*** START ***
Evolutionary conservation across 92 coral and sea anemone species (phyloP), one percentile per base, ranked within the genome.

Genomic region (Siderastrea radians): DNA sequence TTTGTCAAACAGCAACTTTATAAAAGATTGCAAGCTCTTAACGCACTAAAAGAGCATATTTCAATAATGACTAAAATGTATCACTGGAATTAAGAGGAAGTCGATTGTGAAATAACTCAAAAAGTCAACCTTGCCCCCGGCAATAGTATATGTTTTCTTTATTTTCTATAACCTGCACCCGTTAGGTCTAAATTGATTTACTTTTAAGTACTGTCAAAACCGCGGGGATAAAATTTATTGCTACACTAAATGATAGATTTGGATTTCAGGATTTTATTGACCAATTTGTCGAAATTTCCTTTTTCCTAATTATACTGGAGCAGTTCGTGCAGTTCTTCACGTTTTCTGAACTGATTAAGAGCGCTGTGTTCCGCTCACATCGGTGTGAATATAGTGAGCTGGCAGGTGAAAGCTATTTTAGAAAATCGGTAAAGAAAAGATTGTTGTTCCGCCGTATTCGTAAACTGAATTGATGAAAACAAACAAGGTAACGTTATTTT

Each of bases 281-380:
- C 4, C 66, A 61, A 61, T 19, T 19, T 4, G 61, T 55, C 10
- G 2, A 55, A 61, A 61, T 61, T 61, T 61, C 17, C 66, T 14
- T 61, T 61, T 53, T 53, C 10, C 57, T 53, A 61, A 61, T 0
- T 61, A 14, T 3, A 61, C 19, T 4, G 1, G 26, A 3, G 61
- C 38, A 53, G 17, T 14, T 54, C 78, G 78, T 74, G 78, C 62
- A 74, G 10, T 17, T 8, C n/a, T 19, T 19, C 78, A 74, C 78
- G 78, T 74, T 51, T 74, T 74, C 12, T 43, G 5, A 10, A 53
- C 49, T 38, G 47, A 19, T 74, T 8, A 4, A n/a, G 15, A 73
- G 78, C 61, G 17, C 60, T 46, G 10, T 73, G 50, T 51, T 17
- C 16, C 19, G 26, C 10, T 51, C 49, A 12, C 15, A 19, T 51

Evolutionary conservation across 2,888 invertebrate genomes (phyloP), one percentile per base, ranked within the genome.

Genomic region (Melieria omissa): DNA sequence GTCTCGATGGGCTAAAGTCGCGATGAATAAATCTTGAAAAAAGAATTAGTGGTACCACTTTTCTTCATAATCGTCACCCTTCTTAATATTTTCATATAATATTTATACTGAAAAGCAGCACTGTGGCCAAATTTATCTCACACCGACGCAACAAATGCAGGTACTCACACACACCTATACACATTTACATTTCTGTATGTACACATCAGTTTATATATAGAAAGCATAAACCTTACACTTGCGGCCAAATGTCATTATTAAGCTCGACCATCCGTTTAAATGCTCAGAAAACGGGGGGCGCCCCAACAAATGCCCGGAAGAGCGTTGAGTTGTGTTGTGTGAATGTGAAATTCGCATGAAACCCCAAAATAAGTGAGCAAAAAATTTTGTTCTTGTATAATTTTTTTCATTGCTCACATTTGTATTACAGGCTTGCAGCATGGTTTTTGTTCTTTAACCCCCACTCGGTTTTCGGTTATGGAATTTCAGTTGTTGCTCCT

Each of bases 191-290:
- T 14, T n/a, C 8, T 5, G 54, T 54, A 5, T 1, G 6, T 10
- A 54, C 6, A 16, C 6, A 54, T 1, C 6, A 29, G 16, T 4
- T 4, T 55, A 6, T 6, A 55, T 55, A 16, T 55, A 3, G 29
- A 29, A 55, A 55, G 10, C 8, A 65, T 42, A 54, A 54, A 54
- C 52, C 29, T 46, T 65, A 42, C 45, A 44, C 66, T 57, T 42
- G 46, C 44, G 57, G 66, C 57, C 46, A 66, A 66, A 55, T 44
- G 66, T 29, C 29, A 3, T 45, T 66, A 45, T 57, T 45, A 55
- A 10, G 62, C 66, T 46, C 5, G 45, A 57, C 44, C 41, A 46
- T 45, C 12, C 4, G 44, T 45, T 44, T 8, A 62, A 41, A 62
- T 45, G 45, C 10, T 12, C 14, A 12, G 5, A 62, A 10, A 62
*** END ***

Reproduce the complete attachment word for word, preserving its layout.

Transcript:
Evolutionary conservation across 92 coral and sea anemone species (phyloP), one percentile per base, ranked within the genome.

Genomic region (Siderastrea radians): DNA sequence TTTGTCAAACAGCAACTTTATAAAAGATTGCAAGCTCTTAACGCACTAAAAGAGCATATTTCAATAATGACTAAAATGTATCACTGGAATTAAGAGGAAGTCGATTGTGAAATAACTCAAAAAGTCAACCTTGCCCCCGGCAATAGTATATGTTTTCTTTATTTTCTATAACCTGCACCCGTTAGGTCTAAATTGATTTACTTTTAAGTACTGTCAAAACCGCGGGGATAAAATTTATTGCTACACTAAATGATAGATTTGGATTTCAGGATTTTATTGACCAATTTGTCGAAATTTCCTTTTTCCTAATTATACTGGAGCAGTTCGTGCAGTTCTTCACGTTTTCTGAACTGATTAAGAGCGCTGTGTTCCGCTCACATCGGTGTGAATATAGTGAGCTGGCAGGTGAAAGCTATTTTAGAAAATCGGTAAAGAAAAGATTGTTGTTCCGCCGTATTCGTAAACTGAATTGATGAAAACAAACAAGGTAACGTTATTTT

Each of bases 281-380:
- C 4, C 66, A 61, A 61, T 19, T 19, T 4, G 61, T 55, C 10
- G 2, A 55, A 61, A 61, T 61, T 61, T 61, C 17, C 66, T 14
- T 61, T 61, T 53, T 53, C 10, C 57, T 53, A 61, A 61, T 0
- T 61, A 14, T 3, A 61, C 19, T 4, G 1, G 26, A 3, G 61
- C 38, A 53, G 17, T 14, T 54, C 78, G 78, T 74, G 78, C 62
- A 74, G 10, T 17, T 8, C n/a, T 19, T 19, C 78, A 74, C 78
- G 78, T 74, T 51, T 74, T 74, C 12, T 43, G 5, A 10, A 53
- C 49, T 38, G 47, A 19, T 74, T 8, A 4, A n/a, G 15, A 73
- G 78, C 61, G 17, C 60, T 46, G 10, T 73, G 50, T 51, T 17
- C 16, C 19, G 26, C 10, T 51, C 49, A 12, C 15, A 19, T 51

Evolutionary conservation across 2,888 invertebrate genomes (phyloP), one percentile per base, ranked within the genome.

Genomic region (Melieria omissa): DNA sequence GTCTCGATGGGCTAAAGTCGCGATGAATAAATCTTGAAAAAAGAATTAGTGGTACCACTTTTCTTCATAATCGTCACCCTTCTTAATATTTTCATATAATATTTATACTGAAAAGCAGCACTGTGGCCAAATTTATCTCACACCGACGCAACAAATGCAGGTACTCACACACACCTATACACATTTACATTTCTGTATGTACACATCAGTTTATATATAGAAAGCATAAACCTTACACTTGCGGCCAAATGTCATTATTAAGCTCGACCATCCGTTTAAATGCTCAGAAAACGGGGGGCGCCCCAACAAATGCCCGGAAGAGCGTTGAGTTGTGTTGTGTGAATGTGAAATTCGCATGAAACCCCAAAATAAGTGAGCAAAAAATTTTGTTCTTGTATAATTTTTTTCATTGCTCACATTTGTATTACAGGCTTGCAGCATGGTTTTTGTTCTTTAACCCCCACTCGGTTTTCGGTTATGGAATTTCAGTTGTTGCTCCT

Each of bases 191-290:
- T 14, T n/a, C 8, T 5, G 54, T 54, A 5, T 1, G 6, T 10
- A 54, C 6, A 16, C 6, A 54, T 1, C 6, A 29, G 16, T 4
- T 4, T 55, A 6, T 6, A 55, T 55, A 16, T 55, A 3, G 29
- A 29, A 55, A 55, G 10, C 8, A 65, T 42, A 54, A 54, A 54
- C 52, C 29, T 46, T 65, A 42, C 45, A 44, C 66, T 57, T 42
- G 46, C 44, G 57, G 66, C 57, C 46, A 66, A 66, A 55, T 44
- G 66, T 29, C 29, A 3, T 45, T 66, A 45, T 57, T 45, A 55
- A 10, G 62, C 66, T 46, C 5, G 45, A 57, C 44, C 41, A 46
- T 45, C 12, C 4, G 44, T 45, T 44, T 8, A 62, A 41, A 62
- T 45, G 45, C 10, T 12, C 14, A 12, G 5, A 62, A 10, A 62